Many of it sounds familiar. But Trump did not take the final step and rejected the election on philosophical grounds. Rather, he claims they are “rigged” and tries to reverse the results with lawyers, not militias.
In the United States, liberal democratic values ââare common sense, so it would be difficult for the majority of Americans to swallow an election rejection on principle. Instead, what we now see with the claim “rigged elections” is something that American neofascists have been pushing since the 1930s.
In the late 1930s, Father Charles Coughlin’s profascist journal Social justice defended Franco’s coup in Spain, arguing that extrajudicial violence against the right was necessary there because the political left had come to power through fraudulent elections. Such arguments allow Americans to preserve their self-image as defenders of democracy – as they strive to destroy it.
This has always been a necessary step in the United States where constitutional liberalism is rooted in the national ideal, and therefore indispensable to any nationalist. Paradoxical faith in the Constitution has always been something that gave American fascism its distinctly national tinge.
Trump was a unique kind of celebrity, and these are not easily replaced. And as we saw in 2018, Trumpism didn’t do very well without Trump on the ballot. It’s not everyday that a party can find a “non-politician” celebrity who can effectively campaign on far-right populist and even white nationalist politics. And finding a Trump better than Trump – a charismatic, neofascist leader who also possesses astute tactical abilities – would be an exceptionally difficult task.
But you can’t fall asleep thinking it’s impossible.
To be sure, there appears to have been a gradual increase in non-white support for Trump. But the presence of people of color in the Trump coalition should remind us that there has always been more to fascist politics than white supremacy. We have many global examples of non-white fascism and crypto-fascism, including Imperial Japan, the Bharatiya Janata Party (BJP) of Narendra Modi and its RSS paramilitaries in India, the regime of Rodrigo Duterte in the Philippines and the election of Jair Bolsonaro in the officially multiracial state of Brazil.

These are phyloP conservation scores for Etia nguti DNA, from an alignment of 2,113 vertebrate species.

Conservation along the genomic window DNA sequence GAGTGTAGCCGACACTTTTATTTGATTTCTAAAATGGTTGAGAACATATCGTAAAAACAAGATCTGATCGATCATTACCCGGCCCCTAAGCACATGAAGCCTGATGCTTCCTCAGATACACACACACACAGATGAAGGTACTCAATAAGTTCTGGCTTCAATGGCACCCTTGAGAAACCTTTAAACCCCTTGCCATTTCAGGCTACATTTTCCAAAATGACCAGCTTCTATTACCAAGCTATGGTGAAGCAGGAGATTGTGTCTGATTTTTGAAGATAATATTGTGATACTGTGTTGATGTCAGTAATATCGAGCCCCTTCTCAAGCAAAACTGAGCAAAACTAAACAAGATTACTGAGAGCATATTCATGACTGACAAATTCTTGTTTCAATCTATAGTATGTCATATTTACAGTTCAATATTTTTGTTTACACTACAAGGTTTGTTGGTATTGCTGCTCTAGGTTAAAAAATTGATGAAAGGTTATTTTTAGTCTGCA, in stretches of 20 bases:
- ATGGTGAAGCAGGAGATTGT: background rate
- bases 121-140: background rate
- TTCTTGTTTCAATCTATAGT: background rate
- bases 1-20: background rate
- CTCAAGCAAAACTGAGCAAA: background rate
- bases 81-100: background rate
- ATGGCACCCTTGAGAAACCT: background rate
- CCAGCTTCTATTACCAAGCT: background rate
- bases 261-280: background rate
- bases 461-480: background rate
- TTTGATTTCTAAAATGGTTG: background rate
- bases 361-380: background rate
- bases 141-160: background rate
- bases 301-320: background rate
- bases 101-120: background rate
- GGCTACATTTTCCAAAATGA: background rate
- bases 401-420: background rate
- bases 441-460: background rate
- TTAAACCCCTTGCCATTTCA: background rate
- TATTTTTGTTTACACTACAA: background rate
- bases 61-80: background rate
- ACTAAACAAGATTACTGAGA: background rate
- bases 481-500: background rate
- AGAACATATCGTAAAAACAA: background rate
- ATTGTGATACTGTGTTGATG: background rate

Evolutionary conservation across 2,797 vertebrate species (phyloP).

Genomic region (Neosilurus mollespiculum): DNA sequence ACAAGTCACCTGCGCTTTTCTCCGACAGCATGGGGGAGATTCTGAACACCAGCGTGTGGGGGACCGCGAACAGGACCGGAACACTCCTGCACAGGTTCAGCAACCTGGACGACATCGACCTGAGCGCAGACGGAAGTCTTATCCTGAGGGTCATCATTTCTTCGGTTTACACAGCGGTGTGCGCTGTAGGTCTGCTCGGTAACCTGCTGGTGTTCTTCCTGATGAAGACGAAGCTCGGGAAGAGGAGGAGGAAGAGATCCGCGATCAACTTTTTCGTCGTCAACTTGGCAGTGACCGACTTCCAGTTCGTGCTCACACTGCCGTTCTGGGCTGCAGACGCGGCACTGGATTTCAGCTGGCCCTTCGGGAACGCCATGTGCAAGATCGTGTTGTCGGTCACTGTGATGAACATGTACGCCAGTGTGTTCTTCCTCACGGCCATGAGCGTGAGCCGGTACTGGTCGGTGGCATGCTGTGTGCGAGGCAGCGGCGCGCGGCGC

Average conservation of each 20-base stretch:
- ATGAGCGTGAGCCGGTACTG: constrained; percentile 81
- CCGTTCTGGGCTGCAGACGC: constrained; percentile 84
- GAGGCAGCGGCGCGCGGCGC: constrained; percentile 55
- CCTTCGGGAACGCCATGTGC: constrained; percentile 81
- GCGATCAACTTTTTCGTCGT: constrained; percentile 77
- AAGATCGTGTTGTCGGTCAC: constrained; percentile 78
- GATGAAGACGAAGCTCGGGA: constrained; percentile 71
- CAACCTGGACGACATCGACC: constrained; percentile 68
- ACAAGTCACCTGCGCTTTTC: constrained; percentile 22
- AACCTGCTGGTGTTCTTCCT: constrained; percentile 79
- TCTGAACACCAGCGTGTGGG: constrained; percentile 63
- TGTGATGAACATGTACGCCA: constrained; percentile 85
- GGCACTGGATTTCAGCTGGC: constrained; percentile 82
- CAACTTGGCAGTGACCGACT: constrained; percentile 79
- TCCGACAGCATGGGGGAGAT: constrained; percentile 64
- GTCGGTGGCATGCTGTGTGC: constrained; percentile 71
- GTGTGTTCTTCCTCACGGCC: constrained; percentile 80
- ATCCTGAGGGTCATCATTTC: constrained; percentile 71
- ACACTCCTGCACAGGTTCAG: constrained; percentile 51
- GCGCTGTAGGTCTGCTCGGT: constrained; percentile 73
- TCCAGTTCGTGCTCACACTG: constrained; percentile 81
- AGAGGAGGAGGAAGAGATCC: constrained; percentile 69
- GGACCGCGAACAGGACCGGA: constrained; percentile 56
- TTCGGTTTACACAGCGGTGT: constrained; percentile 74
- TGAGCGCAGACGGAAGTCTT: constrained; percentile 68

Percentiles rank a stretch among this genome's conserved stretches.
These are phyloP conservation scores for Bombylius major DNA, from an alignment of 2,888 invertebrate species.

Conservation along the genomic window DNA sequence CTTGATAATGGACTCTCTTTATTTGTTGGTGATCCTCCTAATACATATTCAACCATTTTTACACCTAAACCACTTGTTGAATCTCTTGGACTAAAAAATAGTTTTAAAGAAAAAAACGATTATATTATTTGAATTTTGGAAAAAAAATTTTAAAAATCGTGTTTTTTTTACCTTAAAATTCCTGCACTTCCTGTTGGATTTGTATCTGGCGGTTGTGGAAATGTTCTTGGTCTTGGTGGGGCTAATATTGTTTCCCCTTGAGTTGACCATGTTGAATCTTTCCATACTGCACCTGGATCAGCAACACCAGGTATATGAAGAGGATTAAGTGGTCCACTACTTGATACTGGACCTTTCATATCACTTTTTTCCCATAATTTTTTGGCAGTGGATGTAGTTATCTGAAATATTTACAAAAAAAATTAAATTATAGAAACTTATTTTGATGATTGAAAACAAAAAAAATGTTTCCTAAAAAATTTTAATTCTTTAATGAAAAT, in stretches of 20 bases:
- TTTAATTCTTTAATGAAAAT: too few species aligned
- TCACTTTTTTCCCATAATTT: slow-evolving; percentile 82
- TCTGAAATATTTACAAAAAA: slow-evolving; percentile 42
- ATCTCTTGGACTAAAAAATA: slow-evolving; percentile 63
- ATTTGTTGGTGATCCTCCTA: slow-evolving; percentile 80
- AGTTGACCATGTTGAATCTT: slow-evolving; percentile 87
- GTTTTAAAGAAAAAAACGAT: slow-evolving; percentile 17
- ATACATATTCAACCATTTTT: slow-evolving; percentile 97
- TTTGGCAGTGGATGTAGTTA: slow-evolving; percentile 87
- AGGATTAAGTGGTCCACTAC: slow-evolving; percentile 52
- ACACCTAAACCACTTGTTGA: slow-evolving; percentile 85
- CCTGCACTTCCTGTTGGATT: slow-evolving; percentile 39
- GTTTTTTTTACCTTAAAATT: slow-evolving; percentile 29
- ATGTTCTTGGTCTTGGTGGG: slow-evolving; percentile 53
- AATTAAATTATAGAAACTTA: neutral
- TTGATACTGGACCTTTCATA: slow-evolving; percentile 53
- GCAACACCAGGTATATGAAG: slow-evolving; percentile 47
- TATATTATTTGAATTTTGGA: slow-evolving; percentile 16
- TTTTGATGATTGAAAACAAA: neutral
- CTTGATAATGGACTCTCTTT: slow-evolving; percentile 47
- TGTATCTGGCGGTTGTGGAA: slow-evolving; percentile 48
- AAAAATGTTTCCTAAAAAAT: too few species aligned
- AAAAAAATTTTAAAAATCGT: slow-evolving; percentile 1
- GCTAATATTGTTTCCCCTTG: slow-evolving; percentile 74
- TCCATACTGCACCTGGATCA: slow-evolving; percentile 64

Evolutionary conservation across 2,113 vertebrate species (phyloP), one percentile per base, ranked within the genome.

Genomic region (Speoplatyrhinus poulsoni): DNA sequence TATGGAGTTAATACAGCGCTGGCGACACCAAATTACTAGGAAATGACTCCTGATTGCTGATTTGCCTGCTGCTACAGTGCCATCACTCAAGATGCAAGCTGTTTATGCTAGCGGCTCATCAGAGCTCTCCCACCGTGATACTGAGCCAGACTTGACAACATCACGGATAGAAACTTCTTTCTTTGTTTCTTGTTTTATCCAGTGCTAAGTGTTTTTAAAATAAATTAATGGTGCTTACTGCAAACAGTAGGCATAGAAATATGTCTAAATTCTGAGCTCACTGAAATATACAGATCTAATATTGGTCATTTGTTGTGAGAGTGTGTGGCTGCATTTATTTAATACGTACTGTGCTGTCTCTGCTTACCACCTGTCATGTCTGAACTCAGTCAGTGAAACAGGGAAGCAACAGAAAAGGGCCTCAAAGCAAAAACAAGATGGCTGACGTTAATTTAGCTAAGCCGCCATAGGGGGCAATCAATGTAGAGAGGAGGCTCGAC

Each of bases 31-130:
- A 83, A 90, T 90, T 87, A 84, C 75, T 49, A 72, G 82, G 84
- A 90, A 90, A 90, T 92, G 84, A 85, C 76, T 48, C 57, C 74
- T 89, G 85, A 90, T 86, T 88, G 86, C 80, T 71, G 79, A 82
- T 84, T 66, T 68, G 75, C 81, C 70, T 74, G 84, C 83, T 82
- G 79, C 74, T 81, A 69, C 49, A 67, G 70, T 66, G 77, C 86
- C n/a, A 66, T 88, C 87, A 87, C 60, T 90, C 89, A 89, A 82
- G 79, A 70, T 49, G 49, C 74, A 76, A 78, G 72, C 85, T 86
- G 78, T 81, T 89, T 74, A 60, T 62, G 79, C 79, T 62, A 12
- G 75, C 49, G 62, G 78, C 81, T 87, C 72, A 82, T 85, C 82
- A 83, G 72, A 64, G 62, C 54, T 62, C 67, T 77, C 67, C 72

Take away white supremacy, and we find that fascist and neo-fascist movements still have a lot to offer their (mostly male) supporters: militarism, the thrill of violence, anti-communism, authoritarian patriarchy, religious bigotry, xenophobia. directed against national minorities, etc. .
There is more than enough racism in Trumpist politics to justify the term âwhite nationalismâ at this time, but we may need to rethink our labels in a demographically changing United States.
The militant backbone of fascist movements has always come from the middle class, not the working class or the rich. It baffled many commentators that in 2016 many of Trump’s voters were âwhites without a college degreeâ who, at the same time, had incomes above the national average. The Trumpian base, like the base of fascist movements throughout the twentieth century, is strongest in what is sometimes called the âold middle classâ. Professionally, they are less often white collar or office workers (âthe new middle classâ) and more often small business owners, independent contractors and skilled workers.
Hitler and Mussolini come from this middle class. Trump didn’t. But there have been fascist movements with aristocrats and other elites at the helm, such as Francisco Franco in Spain, Oswald Mosley in Britain and, more recently, Martin Sellner of Austria, the de facto leader of the identity movement. in Europe.
More specifically, fascist movements never go anywhere without the complicity and empowerment of the elites. And according to a New York Times Exit poll, those earning more than $ 100,000 a year were the income bracket most likely to support Trump. We don’t yet know why that is the case, although we do know that they have certainly benefited the most from his tax cuts. We also know that racism and misogyny are not inevitable for them, just as they were not a problem for elite facilitators of fascism in the past.
Unfortunately, the Democratic Party offers the most likely vehicle for opposing fascism at the level of federal electoral policy, as even the American Communist Party realized in the second half of the 1930s. ‘not excluded other vehicles at national and local level.)
With this in mind, the left cannot ignore people who do not identify as leftists or progressives but who are ready to fight the right. But neither can the Democratic Party afford to ignore the AOC – and the latter is what establishment Democrats are naturally inclined to do. Without supporting the demands of millions of people who have come forward to save democracy, again, nothing really stands in the way of Trump 2.0.
Shaping the contours of a Popular Front is our most urgent political task. This is a question that will take many of us to be successful, and it is difficult to come up with a plan in advance. In 1936, a participant in the American League Against War and Fascism national convention said, âWhether America becomes fascist or not depends on who organizes first. This is as true today as it was in 1936.